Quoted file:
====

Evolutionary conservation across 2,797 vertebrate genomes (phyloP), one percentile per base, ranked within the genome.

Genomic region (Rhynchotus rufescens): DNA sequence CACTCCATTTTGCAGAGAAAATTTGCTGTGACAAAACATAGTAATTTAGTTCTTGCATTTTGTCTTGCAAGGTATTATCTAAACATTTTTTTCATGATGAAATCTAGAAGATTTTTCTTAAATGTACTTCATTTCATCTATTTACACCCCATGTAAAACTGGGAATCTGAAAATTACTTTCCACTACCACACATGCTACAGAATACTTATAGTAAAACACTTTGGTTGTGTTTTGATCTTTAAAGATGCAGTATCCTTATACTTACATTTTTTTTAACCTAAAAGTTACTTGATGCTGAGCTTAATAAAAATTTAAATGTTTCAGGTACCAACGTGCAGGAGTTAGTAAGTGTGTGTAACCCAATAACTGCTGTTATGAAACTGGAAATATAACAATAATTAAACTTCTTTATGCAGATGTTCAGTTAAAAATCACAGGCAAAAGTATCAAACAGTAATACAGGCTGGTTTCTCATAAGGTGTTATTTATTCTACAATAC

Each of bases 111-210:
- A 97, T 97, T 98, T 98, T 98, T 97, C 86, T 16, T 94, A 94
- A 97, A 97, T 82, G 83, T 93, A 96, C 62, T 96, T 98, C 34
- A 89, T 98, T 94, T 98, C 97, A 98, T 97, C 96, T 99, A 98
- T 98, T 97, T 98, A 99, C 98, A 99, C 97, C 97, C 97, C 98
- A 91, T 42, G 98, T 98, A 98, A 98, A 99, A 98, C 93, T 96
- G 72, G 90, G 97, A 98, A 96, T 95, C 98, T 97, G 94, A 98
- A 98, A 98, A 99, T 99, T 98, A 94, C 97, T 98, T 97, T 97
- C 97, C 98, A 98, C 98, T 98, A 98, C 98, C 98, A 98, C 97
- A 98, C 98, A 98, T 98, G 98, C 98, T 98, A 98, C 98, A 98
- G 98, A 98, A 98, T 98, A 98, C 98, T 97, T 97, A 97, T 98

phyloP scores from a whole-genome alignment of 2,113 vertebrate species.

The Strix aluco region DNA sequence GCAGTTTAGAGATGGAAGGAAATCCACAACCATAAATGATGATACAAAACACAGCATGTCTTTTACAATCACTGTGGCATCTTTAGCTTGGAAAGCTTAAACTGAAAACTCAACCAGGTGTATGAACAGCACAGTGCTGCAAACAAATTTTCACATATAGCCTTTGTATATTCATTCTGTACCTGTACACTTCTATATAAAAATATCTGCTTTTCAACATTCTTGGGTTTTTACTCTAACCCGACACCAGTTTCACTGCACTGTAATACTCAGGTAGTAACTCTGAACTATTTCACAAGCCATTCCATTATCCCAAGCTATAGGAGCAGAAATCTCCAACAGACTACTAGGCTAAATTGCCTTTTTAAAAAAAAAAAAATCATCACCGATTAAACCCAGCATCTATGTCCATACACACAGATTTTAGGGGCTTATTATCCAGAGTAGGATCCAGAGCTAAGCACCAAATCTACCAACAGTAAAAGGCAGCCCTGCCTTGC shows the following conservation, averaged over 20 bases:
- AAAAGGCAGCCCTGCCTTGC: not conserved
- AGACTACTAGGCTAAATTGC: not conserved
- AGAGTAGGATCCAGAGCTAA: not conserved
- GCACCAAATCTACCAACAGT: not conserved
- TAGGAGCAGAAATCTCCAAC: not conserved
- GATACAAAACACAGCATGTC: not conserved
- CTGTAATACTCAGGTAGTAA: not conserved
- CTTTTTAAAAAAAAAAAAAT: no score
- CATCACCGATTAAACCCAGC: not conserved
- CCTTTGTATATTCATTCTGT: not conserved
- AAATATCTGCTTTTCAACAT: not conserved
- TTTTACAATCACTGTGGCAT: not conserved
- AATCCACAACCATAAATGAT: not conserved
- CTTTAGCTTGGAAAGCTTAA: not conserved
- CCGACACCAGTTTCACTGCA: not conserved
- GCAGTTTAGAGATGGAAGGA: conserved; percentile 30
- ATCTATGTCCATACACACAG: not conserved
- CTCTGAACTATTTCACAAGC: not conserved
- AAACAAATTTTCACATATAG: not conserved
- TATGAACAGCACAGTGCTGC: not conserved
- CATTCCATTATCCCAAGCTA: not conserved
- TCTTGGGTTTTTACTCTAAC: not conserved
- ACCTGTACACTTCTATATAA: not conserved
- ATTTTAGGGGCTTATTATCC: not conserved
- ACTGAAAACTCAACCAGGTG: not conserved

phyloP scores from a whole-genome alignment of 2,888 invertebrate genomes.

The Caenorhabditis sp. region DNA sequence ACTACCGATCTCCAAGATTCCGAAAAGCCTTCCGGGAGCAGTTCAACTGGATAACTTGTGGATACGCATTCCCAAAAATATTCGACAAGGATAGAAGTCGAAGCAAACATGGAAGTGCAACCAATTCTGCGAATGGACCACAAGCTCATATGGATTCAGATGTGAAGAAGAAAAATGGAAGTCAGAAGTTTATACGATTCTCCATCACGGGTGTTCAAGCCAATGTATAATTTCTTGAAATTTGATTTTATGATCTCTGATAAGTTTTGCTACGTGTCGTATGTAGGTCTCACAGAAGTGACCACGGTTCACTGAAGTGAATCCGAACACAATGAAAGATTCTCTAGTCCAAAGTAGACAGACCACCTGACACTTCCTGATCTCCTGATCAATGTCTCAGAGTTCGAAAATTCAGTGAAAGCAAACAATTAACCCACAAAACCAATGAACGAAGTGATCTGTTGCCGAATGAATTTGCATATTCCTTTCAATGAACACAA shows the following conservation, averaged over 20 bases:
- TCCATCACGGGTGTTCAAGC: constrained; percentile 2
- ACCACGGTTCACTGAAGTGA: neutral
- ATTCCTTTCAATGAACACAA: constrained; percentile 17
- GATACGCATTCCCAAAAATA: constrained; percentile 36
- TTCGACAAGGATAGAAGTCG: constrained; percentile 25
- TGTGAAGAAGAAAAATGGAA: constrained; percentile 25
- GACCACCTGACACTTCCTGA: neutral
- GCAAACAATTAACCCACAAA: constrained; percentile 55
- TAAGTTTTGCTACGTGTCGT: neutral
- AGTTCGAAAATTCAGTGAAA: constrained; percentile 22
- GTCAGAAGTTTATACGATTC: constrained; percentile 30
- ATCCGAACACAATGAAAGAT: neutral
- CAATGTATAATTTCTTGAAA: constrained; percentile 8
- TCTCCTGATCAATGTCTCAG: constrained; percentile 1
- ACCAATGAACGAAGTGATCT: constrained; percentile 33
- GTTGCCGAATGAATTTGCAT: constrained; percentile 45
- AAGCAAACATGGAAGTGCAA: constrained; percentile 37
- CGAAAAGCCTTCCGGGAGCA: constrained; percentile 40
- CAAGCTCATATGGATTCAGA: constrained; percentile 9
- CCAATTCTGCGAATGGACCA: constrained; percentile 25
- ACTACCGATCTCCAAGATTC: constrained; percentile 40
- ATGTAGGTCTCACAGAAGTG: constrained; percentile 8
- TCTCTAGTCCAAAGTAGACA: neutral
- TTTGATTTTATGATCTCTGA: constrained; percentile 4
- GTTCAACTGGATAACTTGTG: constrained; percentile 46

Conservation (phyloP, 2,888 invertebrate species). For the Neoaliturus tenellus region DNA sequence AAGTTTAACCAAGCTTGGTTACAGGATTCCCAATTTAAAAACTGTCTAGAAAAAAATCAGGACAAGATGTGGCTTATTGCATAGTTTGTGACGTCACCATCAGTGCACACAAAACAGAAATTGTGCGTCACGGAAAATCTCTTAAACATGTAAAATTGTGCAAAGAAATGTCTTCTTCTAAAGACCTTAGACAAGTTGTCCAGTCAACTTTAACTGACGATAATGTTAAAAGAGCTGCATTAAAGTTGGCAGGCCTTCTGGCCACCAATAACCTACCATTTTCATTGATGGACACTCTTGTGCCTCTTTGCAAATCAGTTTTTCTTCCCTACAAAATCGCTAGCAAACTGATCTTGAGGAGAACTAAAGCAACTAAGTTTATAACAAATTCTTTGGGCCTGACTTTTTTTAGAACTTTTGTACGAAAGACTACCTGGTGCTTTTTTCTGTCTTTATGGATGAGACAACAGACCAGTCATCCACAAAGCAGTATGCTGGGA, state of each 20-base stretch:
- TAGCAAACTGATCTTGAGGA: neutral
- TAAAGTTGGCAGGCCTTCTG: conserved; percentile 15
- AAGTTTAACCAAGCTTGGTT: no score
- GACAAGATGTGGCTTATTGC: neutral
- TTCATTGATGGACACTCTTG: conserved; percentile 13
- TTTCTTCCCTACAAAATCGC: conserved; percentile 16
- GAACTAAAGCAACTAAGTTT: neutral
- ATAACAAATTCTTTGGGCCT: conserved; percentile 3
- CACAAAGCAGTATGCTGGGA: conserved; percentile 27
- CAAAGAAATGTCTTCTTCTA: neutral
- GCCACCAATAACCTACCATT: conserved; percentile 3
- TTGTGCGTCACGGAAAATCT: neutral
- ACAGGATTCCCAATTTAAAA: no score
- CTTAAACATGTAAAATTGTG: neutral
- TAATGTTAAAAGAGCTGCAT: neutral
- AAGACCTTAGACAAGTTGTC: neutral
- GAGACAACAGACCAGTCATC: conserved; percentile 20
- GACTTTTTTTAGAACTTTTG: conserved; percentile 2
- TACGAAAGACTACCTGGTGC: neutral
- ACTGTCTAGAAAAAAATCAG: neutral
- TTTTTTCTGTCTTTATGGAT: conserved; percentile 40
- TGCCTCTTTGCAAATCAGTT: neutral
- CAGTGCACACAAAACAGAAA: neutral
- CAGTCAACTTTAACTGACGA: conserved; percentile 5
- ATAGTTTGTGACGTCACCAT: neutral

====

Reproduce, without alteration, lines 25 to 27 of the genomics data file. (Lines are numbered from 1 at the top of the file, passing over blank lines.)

- CCTTTGTATATTCATTCTGT: not conserved
- AAATATCTGCTTTTCAACAT: not conserved
- TTTTACAATCACTGTGGCAT: not conserved